The Bar Mitzvah is a time to learn about the meaning and relevance of Torah and Mitzvot in our daily lives. More importantly, it’s a time to bring this meaning into practice, by committing oneself to G-d his Torah, and his people.
Our Bar Mitzvah program, led by Rabbi Eliyahu Sasson, who prepares the boys for this all-important day by studying the significance of what it means to be a Jewish adult.
A Bar Mitzvah at Great Park is a meaningful time of growth. After the Shul services, family and friends join together at the Kiddush offering good wishes to the Bar Mitzvah boy and sharing words of inspiration in a warm and beautiful atmosphere.
The Rabbi welcomes you to discuss your Bar Mitzvah and its relevance and importance.
To make an appointment with the Rabbi, book any Bar Mitzvah lessons and/or to sponsor the Kiddush in honor of the Bar Mitzvah, please contact Sandy Budin.
Click here to learn more about becoming a Bar Mitzvah
For a Jewish girl, the twelfth birthday is a transformational time. It is then that she begins a new stage in life and becomes a Bat Mitzvah.
This rite of passage, marking the entry into Jewish adulthood, is the most appropriate time for a young woman to learn about the beauty and significance of Jewish womanhood. By discovering the meaning of what it means to be a Jewish woman our young girls are equipped to meet the challenges they may encounter in their journey of life.
Our Bat Mitzvah celebrates this special milestone with meaningful preparation and an exciting program. Leah Sasson who meets with groups of Bat Mitzvah girls to discuss Torah themes, learn about the role of a Jewish woman, and to prepare a beautiful presentation for the Bat Mitzvah ceremony.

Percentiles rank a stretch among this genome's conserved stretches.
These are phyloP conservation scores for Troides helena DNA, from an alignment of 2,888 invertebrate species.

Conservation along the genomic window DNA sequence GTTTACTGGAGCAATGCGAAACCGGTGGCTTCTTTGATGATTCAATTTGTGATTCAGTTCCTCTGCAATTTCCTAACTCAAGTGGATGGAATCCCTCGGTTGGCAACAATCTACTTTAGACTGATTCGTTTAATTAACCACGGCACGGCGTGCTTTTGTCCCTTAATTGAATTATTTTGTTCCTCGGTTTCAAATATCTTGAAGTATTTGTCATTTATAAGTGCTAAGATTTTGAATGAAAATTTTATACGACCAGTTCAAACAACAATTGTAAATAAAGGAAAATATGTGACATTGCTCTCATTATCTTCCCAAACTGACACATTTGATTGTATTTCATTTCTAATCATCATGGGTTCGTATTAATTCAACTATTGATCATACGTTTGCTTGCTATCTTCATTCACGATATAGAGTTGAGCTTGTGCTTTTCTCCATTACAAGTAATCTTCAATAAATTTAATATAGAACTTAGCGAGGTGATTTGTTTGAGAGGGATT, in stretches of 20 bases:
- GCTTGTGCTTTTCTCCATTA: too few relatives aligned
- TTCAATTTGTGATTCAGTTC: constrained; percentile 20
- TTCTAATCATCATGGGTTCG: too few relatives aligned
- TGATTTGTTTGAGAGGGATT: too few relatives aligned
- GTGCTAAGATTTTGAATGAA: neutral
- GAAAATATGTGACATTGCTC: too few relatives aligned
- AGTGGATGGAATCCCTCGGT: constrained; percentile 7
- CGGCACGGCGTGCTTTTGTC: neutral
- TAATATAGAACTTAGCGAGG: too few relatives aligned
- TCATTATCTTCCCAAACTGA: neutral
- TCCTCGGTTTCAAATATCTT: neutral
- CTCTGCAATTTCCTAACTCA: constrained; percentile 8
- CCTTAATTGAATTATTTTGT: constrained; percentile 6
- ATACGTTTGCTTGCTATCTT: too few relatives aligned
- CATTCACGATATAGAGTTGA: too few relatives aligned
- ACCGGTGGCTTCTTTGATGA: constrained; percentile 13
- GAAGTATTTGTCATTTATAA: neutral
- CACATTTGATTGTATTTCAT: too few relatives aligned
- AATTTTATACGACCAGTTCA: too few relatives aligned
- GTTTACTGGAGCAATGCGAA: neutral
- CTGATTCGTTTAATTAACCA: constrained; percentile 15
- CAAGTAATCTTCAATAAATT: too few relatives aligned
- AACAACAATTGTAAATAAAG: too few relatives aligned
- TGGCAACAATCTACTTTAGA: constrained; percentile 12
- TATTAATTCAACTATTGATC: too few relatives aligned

To participate in a Bat Mitzvah ceremony at the Shul, please contact Sandy Budin.
The period leading up to marriage can be quite stressful. With all the attention placed on the gown, flowers, and caterers the more important preparations are sometimes overlooked. As a couple begins a new life together it is vital that it starts with a strong foundation.
The traditional blessing conveyed to a new bride and groom is that they merit to
build a“Bayit Ne’eman B’Yisroel”, an everlasting edifice in Israel.
Fundamental to a structure is its foundation. While beautiful furnishings and
embellishments certainly enhance a home it is the bricks and concrete lying deep beneath the ground that truly sustain the structure.
The time leading up to the wedding is crucial. It is then that the foundation is
placed that will set the tone for the future.
Each couple is given the opportunity to meet privately with the Rabbi to prepare
for this very important day.
We have provided a downloadable wedding guide with important information as well as valuable tips to help with these preparations. The guide also contains a list of required documentation to be supplied to the Shul Secretary when getting married. Many thanks to Rabbi Yossy Goldman for providing this invaluable guide.
Death & Mourning
The loss of a loved one is a difficult and painful experience. The Rabbi is available to give support and comfort to the mourners during this painful period.
It is important for the funeral to take place as soon as possible so that the deceased can be laid to rest without delay.
Please contact the Chevrah Kadisha so that the necessary arrangements can be made.